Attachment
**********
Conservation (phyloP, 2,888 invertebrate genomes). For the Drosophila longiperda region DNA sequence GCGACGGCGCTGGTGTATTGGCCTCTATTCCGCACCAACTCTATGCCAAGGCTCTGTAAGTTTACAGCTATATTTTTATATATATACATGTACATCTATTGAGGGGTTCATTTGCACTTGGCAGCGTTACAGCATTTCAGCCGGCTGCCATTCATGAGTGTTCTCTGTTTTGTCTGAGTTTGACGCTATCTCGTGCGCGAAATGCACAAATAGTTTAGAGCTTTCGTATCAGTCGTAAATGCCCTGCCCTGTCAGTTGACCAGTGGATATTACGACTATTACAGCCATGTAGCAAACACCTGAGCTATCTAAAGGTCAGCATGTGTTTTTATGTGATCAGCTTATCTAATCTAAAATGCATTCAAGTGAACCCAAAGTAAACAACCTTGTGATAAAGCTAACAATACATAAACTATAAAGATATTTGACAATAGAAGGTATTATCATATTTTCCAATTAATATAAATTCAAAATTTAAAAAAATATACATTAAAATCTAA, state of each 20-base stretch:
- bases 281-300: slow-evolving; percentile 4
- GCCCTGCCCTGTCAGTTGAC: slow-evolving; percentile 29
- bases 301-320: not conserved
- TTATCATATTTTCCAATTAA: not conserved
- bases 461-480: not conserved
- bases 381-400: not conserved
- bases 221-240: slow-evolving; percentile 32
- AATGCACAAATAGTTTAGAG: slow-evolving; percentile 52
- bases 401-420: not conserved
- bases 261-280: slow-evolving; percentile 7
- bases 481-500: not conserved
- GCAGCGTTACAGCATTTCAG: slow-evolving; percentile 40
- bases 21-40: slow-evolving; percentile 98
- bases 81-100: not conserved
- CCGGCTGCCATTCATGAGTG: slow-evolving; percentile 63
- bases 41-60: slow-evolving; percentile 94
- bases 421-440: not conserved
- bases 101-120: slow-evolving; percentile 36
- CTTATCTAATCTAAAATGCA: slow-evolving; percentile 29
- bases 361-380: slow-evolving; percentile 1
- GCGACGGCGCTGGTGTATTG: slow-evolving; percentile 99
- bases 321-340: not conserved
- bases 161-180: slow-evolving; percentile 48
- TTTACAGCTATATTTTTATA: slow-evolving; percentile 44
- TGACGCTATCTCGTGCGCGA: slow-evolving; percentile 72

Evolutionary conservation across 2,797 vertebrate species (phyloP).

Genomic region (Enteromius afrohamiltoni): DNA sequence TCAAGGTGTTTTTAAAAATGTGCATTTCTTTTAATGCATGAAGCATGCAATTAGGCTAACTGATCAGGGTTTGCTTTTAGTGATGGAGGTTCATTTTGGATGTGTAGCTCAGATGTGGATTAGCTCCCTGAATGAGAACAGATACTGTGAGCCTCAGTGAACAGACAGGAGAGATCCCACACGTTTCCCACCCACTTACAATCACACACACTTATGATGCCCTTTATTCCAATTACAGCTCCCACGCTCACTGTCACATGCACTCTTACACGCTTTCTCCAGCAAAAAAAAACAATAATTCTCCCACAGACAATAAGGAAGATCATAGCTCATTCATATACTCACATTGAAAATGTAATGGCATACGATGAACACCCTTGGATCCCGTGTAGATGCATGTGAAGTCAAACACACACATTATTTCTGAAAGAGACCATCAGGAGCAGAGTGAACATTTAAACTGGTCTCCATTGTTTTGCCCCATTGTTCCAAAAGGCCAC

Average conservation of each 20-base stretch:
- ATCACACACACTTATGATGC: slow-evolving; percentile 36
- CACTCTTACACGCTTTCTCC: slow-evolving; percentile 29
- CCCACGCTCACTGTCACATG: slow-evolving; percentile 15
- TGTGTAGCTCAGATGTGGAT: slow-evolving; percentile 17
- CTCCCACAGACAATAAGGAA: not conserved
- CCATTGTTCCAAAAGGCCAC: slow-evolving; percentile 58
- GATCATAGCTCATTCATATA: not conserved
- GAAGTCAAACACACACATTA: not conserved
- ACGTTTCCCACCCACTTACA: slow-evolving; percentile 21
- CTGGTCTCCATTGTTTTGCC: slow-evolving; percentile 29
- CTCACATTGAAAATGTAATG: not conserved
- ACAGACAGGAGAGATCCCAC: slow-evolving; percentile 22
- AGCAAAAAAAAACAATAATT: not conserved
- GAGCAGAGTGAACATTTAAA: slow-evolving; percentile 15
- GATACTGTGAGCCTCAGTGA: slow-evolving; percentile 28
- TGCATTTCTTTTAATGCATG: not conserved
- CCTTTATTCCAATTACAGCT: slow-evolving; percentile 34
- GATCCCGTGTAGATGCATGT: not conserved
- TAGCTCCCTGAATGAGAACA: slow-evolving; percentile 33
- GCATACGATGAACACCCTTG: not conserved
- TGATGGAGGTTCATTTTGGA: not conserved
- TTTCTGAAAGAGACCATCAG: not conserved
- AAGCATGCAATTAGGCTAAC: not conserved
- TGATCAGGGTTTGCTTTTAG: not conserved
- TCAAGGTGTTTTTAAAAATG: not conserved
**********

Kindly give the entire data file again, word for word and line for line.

Conservation (phyloP, 2,888 invertebrate genomes). For the Drosophila longiperda region DNA sequence GCGACGGCGCTGGTGTATTGGCCTCTATTCCGCACCAACTCTATGCCAAGGCTCTGTAAGTTTACAGCTATATTTTTATATATATACATGTACATCTATTGAGGGGTTCATTTGCACTTGGCAGCGTTACAGCATTTCAGCCGGCTGCCATTCATGAGTGTTCTCTGTTTTGTCTGAGTTTGACGCTATCTCGTGCGCGAAATGCACAAATAGTTTAGAGCTTTCGTATCAGTCGTAAATGCCCTGCCCTGTCAGTTGACCAGTGGATATTACGACTATTACAGCCATGTAGCAAACACCTGAGCTATCTAAAGGTCAGCATGTGTTTTTATGTGATCAGCTTATCTAATCTAAAATGCATTCAAGTGAACCCAAAGTAAACAACCTTGTGATAAAGCTAACAATACATAAACTATAAAGATATTTGACAATAGAAGGTATTATCATATTTTCCAATTAATATAAATTCAAAATTTAAAAAAATATACATTAAAATCTAA, state of each 20-base stretch:
- bases 281-300: slow-evolving; percentile 4
- GCCCTGCCCTGTCAGTTGAC: slow-evolving; percentile 29
- bases 301-320: not conserved
- TTATCATATTTTCCAATTAA: not conserved
- bases 461-480: not conserved
- bases 381-400: not conserved
- bases 221-240: slow-evolving; percentile 32
- AATGCACAAATAGTTTAGAG: slow-evolving; percentile 52
- bases 401-420: not conserved
- bases 261-280: slow-evolving; percentile 7
- bases 481-500: not conserved
- GCAGCGTTACAGCATTTCAG: slow-evolving; percentile 40
- bases 21-40: slow-evolving; percentile 98
- bases 81-100: not conserved
- CCGGCTGCCATTCATGAGTG: slow-evolving; percentile 63
- bases 41-60: slow-evolving; percentile 94
- bases 421-440: not conserved
- bases 101-120: slow-evolving; percentile 36
- CTTATCTAATCTAAAATGCA: slow-evolving; percentile 29
- bases 361-380: slow-evolving; percentile 1
- GCGACGGCGCTGGTGTATTG: slow-evolving; percentile 99
- bases 321-340: not conserved
- bases 161-180: slow-evolving; percentile 48
- TTTACAGCTATATTTTTATA: slow-evolving; percentile 44
- TGACGCTATCTCGTGCGCGA: slow-evolving; percentile 72

Evolutionary conservation across 2,797 vertebrate species (phyloP).

Genomic region (Enteromius afrohamiltoni): DNA sequence TCAAGGTGTTTTTAAAAATGTGCATTTCTTTTAATGCATGAAGCATGCAATTAGGCTAACTGATCAGGGTTTGCTTTTAGTGATGGAGGTTCATTTTGGATGTGTAGCTCAGATGTGGATTAGCTCCCTGAATGAGAACAGATACTGTGAGCCTCAGTGAACAGACAGGAGAGATCCCACACGTTTCCCACCCACTTACAATCACACACACTTATGATGCCCTTTATTCCAATTACAGCTCCCACGCTCACTGTCACATGCACTCTTACACGCTTTCTCCAGCAAAAAAAAACAATAATTCTCCCACAGACAATAAGGAAGATCATAGCTCATTCATATACTCACATTGAAAATGTAATGGCATACGATGAACACCCTTGGATCCCGTGTAGATGCATGTGAAGTCAAACACACACATTATTTCTGAAAGAGACCATCAGGAGCAGAGTGAACATTTAAACTGGTCTCCATTGTTTTGCCCCATTGTTCCAAAAGGCCAC

Average conservation of each 20-base stretch:
- ATCACACACACTTATGATGC: slow-evolving; percentile 36
- CACTCTTACACGCTTTCTCC: slow-evolving; percentile 29
- CCCACGCTCACTGTCACATG: slow-evolving; percentile 15
- TGTGTAGCTCAGATGTGGAT: slow-evolving; percentile 17
- CTCCCACAGACAATAAGGAA: not conserved
- CCATTGTTCCAAAAGGCCAC: slow-evolving; percentile 58
- GATCATAGCTCATTCATATA: not conserved
- GAAGTCAAACACACACATTA: not conserved
- ACGTTTCCCACCCACTTACA: slow-evolving; percentile 21
- CTGGTCTCCATTGTTTTGCC: slow-evolving; percentile 29
- CTCACATTGAAAATGTAATG: not conserved
- ACAGACAGGAGAGATCCCAC: slow-evolving; percentile 22
- AGCAAAAAAAAACAATAATT: not conserved
- GAGCAGAGTGAACATTTAAA: slow-evolving; percentile 15
- GATACTGTGAGCCTCAGTGA: slow-evolving; percentile 28
- TGCATTTCTTTTAATGCATG: not conserved
- CCTTTATTCCAATTACAGCT: slow-evolving; percentile 34
- GATCCCGTGTAGATGCATGT: not conserved
- TAGCTCCCTGAATGAGAACA: slow-evolving; percentile 33
- GCATACGATGAACACCCTTG: not conserved
- TGATGGAGGTTCATTTTGGA: not conserved
- TTTCTGAAAGAGACCATCAG: not conserved
- AAGCATGCAATTAGGCTAAC: not conserved
- TGATCAGGGTTTGCTTTTAG: not conserved
- TCAAGGTGTTTTTAAAAATG: not conserved